First the good news about Thursday’s weakened-by-Valentine’s-Day TV ratings: Scandal, while not yet a huge hit for ABC, is almost there. This batshit-fantastic show, which every week does something utterly insane (spoiler: such as turn the president of the United States into a murderer!), did well again last night. And for the first time in the life of the show, it did slightly better in the 18 to 49 demographic than Grey’s Anatomy, its lead-in and sibling (Shonda Rhimes created both shows). Scandal fans can rejoice. Not only has this show started to crescendo among critics and the Twitter-engaged larger audience (called “Gladiators,” in the show’s parlance), but it is not a niche success: At a time when so few dramas do well on the broadcast networks, Scandal is expanding its viewership.
That was the good news. There was so much bad news. Huge hits like The Big Bang Theory and the rest of the CBS lineup were down, but they’re doing fine over there, so don’t worry.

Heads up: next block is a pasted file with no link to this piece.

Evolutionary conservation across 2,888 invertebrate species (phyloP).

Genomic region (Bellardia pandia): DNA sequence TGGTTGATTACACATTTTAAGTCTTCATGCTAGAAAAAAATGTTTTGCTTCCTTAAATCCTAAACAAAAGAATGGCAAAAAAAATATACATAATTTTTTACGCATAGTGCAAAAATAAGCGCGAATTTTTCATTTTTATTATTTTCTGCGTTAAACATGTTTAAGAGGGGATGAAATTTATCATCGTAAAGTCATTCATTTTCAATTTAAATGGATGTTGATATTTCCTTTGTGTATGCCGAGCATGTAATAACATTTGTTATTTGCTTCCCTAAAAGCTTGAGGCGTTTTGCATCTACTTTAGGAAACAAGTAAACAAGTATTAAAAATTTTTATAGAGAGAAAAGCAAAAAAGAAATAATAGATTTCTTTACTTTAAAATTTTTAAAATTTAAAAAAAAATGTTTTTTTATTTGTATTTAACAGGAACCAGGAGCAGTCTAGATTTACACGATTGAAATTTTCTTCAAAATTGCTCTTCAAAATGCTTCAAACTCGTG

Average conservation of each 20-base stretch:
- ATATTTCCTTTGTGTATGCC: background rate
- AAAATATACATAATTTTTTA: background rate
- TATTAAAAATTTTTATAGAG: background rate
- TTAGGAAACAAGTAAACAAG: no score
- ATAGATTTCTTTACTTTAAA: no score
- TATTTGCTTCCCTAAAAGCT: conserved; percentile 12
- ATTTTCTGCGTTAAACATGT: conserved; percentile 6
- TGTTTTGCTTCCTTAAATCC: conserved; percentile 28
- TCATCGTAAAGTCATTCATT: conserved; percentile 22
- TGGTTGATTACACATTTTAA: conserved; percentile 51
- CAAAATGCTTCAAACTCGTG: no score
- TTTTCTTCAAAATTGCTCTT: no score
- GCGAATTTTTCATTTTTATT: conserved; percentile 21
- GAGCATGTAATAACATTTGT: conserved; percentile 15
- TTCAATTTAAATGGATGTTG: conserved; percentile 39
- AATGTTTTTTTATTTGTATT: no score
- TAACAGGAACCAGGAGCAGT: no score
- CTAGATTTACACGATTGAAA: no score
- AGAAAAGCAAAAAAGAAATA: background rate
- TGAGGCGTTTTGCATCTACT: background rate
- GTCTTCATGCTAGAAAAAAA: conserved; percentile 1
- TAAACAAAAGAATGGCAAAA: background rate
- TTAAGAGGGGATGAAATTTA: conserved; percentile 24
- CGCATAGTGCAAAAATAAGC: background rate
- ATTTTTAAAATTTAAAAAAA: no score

A number of other shows hit series lows. Yes, it was Valentine’s Day, and that explains some of it. But as daylight savings gets closer, we could see these ratings again soon enough. Glee hit a series low in 18 to 49 (1.7, 5.2 million total viewers); American Idol got its lowest in-season demographic rating for an original episode (3.6, 12.3 million total viewers); and one week after its relatively strong premiere, Community fell through the floor, getting a 1.1 demo rating and bringing in a mere 2.7 million viewers. Vampire Diaries on the CW almost tied Community with its 1.0, and the CW doesn’t even target 18- to 49-year-olds.
A bloodbath. Oh, and speaking of which, the campy/terrible/great Zero Hour premiered last night — because Valentine’s Day and Nazi babies go hand in hand — and it fared poorly. It was ABC’s worst premiere ever among adults 18 to 49 (a 1.3). Don’t get attached to those Nazi babies!
- Hillary Clinton accepted the Democratic party's presidential nomination, and had some fiery words for Donald Trump 🇺🇸
- A federal court struck down North Carolina's voting restrictions, ruling they intentionally made it harder for black people to vote.
- Four people in Florida are likely the first to contract the Zika virus from mosquitos in the US, the state's governor says.